Given that the Iranian government is keen on reaching the goals set for the 6th 5YEDP in renewable energy generation, drastic changes must be made – and very soon – to contract terms in order to attract foreign investors to the country. Also, in regard to solar power generation, there are many critical areas in which changes need to be applied. This includes changes to the PPAs as well as introduction of more applicable incentives. Aside from the heavy sanctions imposed on Iran, the current coronavirus pandemic has also drastically dampened Iran’s economy. As such, foreign enterprises interested in investing in Iran’s solar power industry will need to anticipate a genuine lucrative business opportunity before venturing into Iran’s renewable energy market.
In early 2020 Carlo Maresca SPA partially withdrew from the project for a 100 MW solar power plant in the city of Garmsar, in Semnan province. The Italian solar development company had invested eight million EUR in the plant and had signed a PPA with SATBA in 2018. However, by April 2020 Carlo Maresca SPA had liquidated its shares in the Garmsar Solar Power Plant down to only 5 percent.
This year, Durion of Switzerland also sold its shares in Jajeram-Mokran 20 MW Solar Power Plant, in Sistan Baluchistan Province, to the local investment company Gostaresh Melal Energy Company. It should be noted that Durion is also developing the 5 MW Kahnouj, Kerman Province Solar Power Plant, and is currently active in the project, as are a few other foreign investors in Iran’s solar power plant operations.
The inability of the Ministry of Energy to arrange an acceptable feed-in tariff procedure in foreign currency has discouraged investment in Iran’s power plant programs. The Ministry has a flexible calculation based on the inflation and devaluation of IRR. However, this cannot cover the financing costs and provide an adequate internal rate of return on foreign investments in the Iranian renewable energy projects. Whereas in 2016 the solar power plant project’s break-even point was reached after four years, in 2020 this break-even point is estimated to be achievable in eight years, or double that time.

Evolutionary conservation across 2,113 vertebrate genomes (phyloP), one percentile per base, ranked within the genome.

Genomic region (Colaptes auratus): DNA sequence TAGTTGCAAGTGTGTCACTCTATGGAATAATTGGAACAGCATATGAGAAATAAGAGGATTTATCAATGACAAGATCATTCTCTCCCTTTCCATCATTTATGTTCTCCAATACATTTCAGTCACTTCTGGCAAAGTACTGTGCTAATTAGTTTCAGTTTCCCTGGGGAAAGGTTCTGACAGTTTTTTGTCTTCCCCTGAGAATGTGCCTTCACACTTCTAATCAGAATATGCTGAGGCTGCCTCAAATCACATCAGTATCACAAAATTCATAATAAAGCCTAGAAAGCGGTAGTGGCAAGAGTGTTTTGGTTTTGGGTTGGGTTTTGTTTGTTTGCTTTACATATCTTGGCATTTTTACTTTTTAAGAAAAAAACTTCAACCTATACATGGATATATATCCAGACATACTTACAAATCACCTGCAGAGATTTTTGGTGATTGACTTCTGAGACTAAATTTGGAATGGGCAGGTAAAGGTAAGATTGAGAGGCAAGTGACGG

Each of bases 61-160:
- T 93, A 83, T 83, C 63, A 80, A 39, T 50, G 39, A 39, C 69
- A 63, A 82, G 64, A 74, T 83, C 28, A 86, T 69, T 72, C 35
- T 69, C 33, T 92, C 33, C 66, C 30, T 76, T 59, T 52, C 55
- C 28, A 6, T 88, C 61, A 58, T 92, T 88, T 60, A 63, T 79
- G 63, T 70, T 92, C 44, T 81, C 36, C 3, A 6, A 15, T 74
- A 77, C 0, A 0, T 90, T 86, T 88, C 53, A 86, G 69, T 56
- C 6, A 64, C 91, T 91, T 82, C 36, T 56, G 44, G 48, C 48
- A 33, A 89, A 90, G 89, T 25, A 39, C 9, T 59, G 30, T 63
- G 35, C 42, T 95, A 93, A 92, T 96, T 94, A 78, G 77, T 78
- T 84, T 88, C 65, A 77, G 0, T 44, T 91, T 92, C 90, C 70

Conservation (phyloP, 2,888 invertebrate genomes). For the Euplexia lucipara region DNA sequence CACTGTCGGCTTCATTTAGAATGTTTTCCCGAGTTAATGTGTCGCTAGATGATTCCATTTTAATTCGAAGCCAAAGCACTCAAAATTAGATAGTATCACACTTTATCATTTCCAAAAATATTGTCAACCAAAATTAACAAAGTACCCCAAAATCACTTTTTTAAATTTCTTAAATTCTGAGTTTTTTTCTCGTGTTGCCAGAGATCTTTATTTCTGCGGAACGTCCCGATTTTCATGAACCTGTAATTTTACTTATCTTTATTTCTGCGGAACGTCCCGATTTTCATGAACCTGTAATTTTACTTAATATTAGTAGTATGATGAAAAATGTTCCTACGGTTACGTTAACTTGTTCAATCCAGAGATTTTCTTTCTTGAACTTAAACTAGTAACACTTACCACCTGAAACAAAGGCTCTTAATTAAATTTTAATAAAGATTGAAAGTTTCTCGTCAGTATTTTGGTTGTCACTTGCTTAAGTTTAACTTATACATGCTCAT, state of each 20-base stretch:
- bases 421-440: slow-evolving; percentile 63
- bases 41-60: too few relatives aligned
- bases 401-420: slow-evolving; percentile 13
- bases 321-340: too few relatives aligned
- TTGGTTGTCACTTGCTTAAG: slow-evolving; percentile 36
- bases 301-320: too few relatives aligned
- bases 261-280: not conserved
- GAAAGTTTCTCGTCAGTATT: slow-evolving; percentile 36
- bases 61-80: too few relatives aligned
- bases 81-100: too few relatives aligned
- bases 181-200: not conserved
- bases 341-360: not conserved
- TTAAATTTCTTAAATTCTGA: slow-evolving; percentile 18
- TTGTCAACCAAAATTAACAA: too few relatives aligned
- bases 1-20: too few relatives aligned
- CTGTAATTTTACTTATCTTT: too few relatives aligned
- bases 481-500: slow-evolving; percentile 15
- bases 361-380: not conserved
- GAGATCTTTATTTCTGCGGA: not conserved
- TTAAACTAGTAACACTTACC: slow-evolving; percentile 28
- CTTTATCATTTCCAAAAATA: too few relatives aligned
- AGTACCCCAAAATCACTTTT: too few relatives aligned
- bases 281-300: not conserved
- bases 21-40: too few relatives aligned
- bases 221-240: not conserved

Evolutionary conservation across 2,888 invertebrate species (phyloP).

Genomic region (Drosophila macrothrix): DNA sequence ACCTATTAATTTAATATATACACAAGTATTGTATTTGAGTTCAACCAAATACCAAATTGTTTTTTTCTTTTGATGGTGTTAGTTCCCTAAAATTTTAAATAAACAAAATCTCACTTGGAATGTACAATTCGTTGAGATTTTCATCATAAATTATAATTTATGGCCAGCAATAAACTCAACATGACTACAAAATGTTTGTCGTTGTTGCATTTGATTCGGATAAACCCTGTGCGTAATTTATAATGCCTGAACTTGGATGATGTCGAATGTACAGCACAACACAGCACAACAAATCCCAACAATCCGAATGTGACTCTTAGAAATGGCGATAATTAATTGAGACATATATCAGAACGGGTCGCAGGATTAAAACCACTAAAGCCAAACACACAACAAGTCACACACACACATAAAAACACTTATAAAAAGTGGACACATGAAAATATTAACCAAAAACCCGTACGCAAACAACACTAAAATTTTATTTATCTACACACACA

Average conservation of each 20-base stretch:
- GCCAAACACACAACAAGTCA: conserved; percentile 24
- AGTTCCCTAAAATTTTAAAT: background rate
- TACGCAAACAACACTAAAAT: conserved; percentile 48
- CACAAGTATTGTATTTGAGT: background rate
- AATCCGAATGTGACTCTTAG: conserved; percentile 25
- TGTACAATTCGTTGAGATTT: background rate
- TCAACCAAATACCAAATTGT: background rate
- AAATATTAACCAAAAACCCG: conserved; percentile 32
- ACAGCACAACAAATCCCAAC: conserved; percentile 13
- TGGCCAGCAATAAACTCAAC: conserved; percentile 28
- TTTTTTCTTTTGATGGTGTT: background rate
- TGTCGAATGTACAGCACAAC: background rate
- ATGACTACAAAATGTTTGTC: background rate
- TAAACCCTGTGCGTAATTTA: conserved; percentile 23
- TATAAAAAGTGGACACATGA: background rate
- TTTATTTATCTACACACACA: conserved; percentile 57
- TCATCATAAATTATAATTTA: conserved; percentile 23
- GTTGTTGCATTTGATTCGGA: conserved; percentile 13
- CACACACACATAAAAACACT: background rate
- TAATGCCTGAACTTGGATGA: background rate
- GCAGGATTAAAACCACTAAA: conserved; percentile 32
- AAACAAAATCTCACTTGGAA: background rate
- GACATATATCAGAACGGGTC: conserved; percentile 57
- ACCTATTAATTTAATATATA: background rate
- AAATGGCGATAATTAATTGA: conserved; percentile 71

All in all, over the years the focus of the Iranian government has moved away from promotion and use of renewable energy resources toward efficiency in equipment and usage of modern technology. The Ministry of Energy provides incentives to power plants that invest in upgrading of generators, turbines, automation systems, as well as increased efficiency in electricity generation together with CO2 reduction.
|Name of foreign Company||Originating Country||Province where the solar plant is located||Solar plant Capacity (MW)|
|Durion Energy AG||Switzerland||Mokran||20|
|Sub Solar||The Netherlands||Sirjan||20|
|Dutch Global Renewal Investment||The Netherlands||Mahalat||30|
|MTH Power Services company||Austia||Yazd||30|
|Carlo Maresca SPA||Italy||Semnan||100|
|Benefit & Solar Company||Austria||Fars||30|
List of Foreign Companies Reducing Shares or Leaving Iran’s Solar programs
As the concept of energy savings has moved away from solar and wind power generation due to imposed sanctions and its financial burdens, the Ministry of Energy and the Ministry of Petroleum have both turned instead to waste-to-energy projects, Combined Heat and Power (CHP) and biofuel energy programs. But conceivable future easing of the political climate, the resulting ability of Iran to export crude oil in large quantities and also any stability in the foreign exchange markets could no doubt once again make development of solar and wind power plants economical in Iran, especially with the country’s vast potential for such infinite sources of energy.